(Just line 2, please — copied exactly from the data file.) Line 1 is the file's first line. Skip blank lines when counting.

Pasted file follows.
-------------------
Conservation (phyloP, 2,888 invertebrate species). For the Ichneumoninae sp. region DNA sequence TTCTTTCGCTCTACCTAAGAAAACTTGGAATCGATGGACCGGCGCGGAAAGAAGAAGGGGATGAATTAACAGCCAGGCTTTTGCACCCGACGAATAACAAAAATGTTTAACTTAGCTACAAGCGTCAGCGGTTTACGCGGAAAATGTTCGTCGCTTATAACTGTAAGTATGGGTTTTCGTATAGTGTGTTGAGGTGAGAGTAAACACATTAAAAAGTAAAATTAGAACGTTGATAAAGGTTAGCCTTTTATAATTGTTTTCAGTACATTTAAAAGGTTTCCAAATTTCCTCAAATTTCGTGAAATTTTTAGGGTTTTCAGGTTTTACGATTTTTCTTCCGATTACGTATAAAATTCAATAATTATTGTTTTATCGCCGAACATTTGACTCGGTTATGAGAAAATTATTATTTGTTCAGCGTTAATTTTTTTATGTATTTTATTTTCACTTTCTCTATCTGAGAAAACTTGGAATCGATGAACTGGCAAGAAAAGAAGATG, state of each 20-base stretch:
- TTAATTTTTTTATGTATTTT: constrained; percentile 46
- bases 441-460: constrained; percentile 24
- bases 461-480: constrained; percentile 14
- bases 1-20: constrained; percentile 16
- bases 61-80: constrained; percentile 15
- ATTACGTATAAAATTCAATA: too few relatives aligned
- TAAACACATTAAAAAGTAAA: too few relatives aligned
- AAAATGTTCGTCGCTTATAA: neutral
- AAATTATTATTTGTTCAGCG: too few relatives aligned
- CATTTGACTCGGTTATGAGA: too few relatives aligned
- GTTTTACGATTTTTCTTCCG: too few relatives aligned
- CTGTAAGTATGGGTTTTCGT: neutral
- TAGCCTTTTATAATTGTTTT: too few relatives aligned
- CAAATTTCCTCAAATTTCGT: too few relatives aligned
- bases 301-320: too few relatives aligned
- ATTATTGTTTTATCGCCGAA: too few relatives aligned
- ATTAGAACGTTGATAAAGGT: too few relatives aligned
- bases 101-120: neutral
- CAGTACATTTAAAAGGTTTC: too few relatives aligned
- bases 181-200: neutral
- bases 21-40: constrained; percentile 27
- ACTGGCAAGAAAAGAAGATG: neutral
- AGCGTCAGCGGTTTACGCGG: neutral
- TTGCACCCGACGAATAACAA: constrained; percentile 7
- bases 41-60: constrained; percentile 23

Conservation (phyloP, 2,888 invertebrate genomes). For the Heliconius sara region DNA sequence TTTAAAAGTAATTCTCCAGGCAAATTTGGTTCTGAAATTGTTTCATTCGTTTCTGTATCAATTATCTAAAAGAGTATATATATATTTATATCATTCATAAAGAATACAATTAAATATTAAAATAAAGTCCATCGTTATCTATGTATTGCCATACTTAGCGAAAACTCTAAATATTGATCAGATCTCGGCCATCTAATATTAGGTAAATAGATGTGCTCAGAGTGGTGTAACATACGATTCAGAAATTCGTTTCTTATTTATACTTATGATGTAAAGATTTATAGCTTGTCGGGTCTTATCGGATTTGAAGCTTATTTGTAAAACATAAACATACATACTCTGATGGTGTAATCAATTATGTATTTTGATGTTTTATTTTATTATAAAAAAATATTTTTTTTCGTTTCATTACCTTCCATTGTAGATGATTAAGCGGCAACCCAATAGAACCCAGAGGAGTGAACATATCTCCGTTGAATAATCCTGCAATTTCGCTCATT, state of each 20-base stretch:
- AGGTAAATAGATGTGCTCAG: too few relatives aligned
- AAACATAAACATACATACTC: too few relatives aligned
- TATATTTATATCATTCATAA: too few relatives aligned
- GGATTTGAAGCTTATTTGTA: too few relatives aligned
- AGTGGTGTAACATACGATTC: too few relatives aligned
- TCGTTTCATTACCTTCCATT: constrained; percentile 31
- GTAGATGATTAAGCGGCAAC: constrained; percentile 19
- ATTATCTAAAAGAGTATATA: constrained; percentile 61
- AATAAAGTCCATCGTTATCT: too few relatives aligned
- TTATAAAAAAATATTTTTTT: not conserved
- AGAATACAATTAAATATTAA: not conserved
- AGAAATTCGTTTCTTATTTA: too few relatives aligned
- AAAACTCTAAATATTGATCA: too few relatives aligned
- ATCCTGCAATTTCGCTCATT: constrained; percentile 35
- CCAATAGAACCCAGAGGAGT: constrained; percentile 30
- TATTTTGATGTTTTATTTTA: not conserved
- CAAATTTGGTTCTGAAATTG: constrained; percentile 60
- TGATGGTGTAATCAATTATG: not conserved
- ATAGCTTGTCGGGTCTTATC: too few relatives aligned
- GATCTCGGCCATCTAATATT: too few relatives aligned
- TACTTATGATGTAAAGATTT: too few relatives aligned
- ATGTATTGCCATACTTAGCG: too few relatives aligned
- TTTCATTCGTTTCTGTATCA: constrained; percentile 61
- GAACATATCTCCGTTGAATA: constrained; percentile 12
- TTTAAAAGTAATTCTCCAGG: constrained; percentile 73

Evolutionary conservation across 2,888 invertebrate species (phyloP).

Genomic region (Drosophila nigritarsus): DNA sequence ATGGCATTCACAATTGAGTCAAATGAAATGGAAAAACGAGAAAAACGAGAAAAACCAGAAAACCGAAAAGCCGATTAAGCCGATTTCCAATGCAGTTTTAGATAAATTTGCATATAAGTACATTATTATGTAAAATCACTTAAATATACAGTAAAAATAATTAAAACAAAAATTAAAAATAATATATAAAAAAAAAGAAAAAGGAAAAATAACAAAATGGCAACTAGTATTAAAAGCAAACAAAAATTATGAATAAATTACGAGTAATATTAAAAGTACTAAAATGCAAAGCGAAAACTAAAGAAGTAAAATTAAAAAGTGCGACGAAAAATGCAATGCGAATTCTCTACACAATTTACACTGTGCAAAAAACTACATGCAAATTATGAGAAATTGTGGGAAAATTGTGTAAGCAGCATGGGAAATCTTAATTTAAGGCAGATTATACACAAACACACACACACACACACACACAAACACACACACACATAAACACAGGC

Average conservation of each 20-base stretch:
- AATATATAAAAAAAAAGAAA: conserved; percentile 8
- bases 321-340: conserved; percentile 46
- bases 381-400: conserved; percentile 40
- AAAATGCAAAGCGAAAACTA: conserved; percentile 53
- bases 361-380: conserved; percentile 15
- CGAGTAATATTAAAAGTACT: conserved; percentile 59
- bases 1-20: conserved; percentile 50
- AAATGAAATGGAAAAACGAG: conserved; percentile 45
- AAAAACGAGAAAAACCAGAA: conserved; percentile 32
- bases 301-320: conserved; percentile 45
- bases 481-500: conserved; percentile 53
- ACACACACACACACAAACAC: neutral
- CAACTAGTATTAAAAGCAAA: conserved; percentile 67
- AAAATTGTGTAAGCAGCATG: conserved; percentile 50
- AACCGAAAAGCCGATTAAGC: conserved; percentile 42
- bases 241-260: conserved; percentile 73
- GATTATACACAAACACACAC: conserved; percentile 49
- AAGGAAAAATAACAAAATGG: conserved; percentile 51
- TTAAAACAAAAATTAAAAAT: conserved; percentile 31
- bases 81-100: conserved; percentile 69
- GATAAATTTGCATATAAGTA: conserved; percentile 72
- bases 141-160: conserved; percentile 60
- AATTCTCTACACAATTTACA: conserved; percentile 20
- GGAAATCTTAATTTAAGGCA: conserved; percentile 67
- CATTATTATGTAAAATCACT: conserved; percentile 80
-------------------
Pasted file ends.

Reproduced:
- TTAATTTTTTTATGTATTTT: constrained; percentile 46